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AtomicMVVM / WPF

We will start off with an empty WPF project; just to show you how easy it is to get started!

  • Step 1. Grab AtomicMVVM from Nuget - this will create the two folders needed, namely: Views & ViewModels.
  • Step 2. In the code behind for MainWindow.xaml, have the class inherit from IShell and implement the interface. It has one method which is used to set the content of our ContentControl when the view changes.
public partial class MainWindow : Window, IShell
    public MainWindow()

    public void ChangeContent(UserControl viewContent)
        this.Content = viewContent;
  • Step 3. Now we will create the view model. Right click on the ViewModels folder and add a new public class that inherits from CoreData called Simple (i.e. Simple.cs). This view model has a Name property, a method that says hello and a method that states if Name is not null or white space.
public class Simple : CoreData
    private string _name;

    public string Name
        get { return _name; }
            _name = value;

    public void SayHi()
        MessageBox.Show("Hello "+this.Name);

    public bool CanSayHi()
        return !string.IsNullOrWhiteSpace("Name");



  • The Name property calls RaisePropertyChanged, which is a helper method to INotifyPropertyChanged.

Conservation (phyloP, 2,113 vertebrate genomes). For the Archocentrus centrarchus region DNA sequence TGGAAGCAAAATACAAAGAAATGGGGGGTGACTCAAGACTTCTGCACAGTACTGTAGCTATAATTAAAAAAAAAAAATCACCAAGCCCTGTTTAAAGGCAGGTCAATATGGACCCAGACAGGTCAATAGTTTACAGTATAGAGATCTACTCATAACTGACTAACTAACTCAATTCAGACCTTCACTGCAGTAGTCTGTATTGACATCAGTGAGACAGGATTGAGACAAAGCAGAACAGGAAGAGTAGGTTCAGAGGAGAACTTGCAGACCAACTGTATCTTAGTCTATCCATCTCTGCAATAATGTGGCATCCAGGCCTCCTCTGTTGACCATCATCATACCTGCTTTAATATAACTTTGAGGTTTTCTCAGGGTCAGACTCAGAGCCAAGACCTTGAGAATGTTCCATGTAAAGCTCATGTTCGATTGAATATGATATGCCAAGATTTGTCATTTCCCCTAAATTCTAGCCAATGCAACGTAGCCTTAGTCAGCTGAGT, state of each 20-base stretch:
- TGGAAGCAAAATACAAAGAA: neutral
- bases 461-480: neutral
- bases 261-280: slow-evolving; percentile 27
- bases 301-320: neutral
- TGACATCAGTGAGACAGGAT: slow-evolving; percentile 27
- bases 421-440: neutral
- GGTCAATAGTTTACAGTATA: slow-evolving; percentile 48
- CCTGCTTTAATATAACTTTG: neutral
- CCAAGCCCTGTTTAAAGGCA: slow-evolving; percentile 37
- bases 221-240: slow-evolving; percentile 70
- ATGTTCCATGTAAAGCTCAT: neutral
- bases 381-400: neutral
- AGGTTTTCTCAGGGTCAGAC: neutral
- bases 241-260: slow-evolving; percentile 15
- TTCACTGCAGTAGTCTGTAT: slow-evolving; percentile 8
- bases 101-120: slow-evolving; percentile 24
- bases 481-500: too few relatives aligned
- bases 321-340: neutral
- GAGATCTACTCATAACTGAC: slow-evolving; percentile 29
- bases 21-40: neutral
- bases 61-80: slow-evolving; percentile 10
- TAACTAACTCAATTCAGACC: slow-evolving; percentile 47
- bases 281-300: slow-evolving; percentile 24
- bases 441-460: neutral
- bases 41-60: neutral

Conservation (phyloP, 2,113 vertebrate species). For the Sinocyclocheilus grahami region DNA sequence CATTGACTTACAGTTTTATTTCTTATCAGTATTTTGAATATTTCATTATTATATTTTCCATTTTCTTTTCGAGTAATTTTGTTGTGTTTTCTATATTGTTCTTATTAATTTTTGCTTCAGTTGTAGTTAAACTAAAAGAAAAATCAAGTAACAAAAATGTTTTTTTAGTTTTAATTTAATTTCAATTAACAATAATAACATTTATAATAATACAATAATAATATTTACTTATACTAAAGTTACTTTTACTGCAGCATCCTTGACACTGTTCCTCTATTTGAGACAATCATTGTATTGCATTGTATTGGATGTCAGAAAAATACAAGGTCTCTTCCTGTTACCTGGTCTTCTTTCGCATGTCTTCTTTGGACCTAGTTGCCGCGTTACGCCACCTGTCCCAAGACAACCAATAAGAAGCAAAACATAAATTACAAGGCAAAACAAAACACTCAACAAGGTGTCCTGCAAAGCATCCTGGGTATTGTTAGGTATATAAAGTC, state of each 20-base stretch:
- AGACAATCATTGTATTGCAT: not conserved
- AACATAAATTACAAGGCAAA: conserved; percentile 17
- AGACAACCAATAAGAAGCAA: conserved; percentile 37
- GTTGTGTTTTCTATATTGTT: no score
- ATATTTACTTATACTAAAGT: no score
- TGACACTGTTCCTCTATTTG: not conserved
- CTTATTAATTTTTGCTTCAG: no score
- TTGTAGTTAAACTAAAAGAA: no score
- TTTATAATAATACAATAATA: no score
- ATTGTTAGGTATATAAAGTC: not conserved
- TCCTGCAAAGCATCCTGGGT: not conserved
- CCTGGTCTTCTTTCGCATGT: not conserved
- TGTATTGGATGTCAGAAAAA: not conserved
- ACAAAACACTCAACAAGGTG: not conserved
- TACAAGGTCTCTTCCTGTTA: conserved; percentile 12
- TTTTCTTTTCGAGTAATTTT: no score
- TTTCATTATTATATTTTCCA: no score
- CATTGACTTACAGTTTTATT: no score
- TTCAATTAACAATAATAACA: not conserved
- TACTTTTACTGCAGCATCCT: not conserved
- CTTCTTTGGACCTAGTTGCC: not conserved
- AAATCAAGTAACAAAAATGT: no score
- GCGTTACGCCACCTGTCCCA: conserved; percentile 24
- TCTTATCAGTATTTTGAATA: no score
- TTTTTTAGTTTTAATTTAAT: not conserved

• The name of the SayHi method and its signature (returns void, takes no parameters). This is important for the convention based binding for commands.
  • The name of CanSayHi method, it’s convention of the Can prefix, and its signature (returns Boolean, takes no parameters). This is important for the convention based binding for commands.
  • The ReevaluateProperty attribute which tells the bootstrapper that when the Name property changes the result of this method changes too.
  • Step 4. Now for the view, right click on the Views folder and add a UserControl named Simple (i.e. Simple.xaml) and in there we add the XAML to enter a name and click a button.
<UserControl x:Class="DocumentationDemo.Views.Simple"
             d:DesignHeight="300" d:DesignWidth="300">
        <TextBlock Text="Name"/>
        <TextBox Text="{Binding Name}"/>
        <Button x:Name="SayHi" Content="Say Hello"/>


  1. We use normal binding for the Text property of the TextBox to the Name property of the view model.
  2. The Button (which is an ICommandSource) name is the same as our method name in the view model.
  • Step 5. Open the App.xaml file and remove the StartUri attribute. If you don’t, you’ll end up with two windows, one that works and one that is blank.
  • Step 6. Open the App.xaml.cs file and add a property or field of class Bootstrapper.
public partial class App : Application
    public static Bootstrapper Bootstrapper {get;set;}
    public App()
        Bootstrapper = new Bootstrapper();  

Hint: I prefer a static property for the bootstrapper as this allows you to access the boot strapper pretty much everywhere in your project by calling App.Bootstrapper.

  • Step 7. In the constructor, or whenever you want to identify the system is ready, call the Start<TShell,TContent> method on the bootstrapper. The first generic type is the class to use as the shell (i.e. our MainWindow) and the second is the default view model to load into the shell.
  • Step 8. Press F5 and enjoy!